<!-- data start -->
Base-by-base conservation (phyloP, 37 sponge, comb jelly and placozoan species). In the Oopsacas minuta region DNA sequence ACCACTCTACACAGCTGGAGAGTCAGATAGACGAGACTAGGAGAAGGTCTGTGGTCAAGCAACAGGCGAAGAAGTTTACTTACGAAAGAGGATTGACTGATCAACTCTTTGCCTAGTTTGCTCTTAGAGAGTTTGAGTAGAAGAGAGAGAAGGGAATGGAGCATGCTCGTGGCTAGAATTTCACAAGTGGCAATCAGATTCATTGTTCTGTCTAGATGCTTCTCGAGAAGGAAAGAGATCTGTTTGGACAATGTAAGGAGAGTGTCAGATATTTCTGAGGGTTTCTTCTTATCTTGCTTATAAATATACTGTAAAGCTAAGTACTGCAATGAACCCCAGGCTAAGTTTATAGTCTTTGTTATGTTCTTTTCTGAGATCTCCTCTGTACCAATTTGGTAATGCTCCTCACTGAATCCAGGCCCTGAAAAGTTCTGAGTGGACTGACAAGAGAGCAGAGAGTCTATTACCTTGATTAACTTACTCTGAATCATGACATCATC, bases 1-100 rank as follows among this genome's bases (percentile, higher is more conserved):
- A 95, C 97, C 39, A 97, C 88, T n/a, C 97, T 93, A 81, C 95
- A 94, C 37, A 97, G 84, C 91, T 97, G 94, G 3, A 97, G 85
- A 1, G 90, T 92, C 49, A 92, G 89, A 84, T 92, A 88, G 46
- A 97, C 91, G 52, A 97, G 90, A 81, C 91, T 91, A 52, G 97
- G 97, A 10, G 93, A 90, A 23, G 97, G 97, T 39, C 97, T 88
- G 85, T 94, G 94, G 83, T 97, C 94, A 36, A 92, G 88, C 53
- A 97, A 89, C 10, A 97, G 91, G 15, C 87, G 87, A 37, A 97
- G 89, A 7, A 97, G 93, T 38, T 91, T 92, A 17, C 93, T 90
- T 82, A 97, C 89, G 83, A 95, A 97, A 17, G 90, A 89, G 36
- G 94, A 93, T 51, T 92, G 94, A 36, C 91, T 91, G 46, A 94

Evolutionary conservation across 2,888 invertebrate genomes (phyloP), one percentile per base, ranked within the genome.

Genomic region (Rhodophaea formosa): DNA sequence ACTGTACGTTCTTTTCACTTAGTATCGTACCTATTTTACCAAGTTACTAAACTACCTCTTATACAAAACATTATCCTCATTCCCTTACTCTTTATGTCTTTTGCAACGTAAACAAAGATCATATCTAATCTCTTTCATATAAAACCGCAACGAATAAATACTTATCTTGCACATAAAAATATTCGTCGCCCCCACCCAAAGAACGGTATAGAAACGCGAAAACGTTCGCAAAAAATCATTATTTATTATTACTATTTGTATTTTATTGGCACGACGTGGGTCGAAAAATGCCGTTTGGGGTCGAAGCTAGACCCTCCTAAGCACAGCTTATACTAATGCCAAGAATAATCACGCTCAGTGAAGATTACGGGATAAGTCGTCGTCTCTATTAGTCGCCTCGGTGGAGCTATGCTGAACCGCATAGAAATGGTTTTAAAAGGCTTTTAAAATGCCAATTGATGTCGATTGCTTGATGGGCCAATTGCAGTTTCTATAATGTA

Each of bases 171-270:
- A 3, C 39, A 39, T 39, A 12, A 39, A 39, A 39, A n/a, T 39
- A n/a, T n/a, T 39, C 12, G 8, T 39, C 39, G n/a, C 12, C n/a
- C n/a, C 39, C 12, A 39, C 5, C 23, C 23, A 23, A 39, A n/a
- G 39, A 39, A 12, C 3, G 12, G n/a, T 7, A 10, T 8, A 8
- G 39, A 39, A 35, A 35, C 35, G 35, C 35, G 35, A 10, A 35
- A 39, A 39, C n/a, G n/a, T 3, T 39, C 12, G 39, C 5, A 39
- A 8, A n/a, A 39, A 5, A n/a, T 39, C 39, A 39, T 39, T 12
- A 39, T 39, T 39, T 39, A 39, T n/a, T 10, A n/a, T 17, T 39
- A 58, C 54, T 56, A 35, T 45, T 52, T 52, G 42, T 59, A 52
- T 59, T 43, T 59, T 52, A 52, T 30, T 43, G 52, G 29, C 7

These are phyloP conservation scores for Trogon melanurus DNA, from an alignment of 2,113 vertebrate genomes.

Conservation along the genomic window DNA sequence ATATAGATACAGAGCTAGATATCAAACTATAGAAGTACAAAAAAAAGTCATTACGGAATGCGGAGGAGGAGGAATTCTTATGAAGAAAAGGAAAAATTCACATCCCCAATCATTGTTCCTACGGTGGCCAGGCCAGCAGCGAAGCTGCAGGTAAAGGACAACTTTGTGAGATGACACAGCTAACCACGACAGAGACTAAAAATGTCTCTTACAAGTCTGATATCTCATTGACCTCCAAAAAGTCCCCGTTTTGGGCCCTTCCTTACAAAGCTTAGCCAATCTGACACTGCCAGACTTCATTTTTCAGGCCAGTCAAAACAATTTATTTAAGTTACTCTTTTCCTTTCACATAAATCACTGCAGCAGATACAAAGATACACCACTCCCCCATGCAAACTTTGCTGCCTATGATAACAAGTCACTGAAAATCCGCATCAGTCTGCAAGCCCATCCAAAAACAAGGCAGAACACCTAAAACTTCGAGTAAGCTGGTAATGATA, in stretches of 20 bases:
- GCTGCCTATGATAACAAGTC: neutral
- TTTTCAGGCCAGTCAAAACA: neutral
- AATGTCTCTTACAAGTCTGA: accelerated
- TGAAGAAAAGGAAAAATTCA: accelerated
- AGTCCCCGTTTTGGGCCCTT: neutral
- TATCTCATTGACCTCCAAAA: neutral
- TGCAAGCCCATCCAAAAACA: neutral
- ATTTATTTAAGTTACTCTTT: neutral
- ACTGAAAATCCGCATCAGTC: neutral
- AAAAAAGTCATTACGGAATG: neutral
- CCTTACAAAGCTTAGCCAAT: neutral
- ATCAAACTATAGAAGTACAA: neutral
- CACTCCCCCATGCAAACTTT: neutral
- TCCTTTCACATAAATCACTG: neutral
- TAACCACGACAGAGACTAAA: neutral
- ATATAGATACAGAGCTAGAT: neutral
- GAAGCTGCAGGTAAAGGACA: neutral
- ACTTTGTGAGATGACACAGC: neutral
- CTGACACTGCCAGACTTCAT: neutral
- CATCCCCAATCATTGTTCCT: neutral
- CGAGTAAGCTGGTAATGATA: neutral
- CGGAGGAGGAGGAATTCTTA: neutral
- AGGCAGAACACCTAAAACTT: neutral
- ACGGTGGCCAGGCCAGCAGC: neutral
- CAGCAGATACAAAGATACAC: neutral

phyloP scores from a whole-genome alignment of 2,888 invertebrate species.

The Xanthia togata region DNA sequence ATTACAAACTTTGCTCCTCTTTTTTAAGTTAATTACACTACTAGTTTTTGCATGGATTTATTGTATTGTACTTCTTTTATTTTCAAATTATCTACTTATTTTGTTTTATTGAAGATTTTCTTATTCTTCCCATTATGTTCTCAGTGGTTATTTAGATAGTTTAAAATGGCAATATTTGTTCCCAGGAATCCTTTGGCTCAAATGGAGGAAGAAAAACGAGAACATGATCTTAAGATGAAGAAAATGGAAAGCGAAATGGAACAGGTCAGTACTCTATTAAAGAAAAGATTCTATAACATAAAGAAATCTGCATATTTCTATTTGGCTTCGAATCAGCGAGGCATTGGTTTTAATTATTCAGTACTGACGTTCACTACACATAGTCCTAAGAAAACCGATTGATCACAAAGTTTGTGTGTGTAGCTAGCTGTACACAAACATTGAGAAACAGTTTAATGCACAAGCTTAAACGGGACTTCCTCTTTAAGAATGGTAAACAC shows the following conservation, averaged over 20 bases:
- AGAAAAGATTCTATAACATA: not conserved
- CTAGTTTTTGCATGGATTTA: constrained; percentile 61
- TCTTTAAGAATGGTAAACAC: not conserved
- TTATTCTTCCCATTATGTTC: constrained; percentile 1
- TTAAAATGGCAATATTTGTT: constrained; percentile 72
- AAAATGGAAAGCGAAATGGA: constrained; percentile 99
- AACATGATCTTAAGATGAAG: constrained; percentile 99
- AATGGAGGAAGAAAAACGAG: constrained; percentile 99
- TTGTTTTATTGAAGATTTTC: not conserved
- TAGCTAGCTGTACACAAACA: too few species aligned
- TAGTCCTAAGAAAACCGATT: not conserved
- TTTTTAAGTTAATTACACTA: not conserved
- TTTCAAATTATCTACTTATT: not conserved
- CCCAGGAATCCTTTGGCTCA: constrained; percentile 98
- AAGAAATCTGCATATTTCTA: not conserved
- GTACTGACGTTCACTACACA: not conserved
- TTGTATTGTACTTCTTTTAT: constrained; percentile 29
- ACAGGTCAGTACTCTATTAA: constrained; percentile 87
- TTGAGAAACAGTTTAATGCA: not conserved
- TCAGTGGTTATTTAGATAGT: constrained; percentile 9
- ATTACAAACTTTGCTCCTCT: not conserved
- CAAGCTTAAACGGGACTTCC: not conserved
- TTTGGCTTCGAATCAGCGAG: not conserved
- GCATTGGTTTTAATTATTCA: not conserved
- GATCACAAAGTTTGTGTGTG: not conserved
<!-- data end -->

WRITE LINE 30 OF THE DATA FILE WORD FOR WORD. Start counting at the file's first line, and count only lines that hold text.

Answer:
- TGAAGAAAAGGAAAAATTCA: accelerated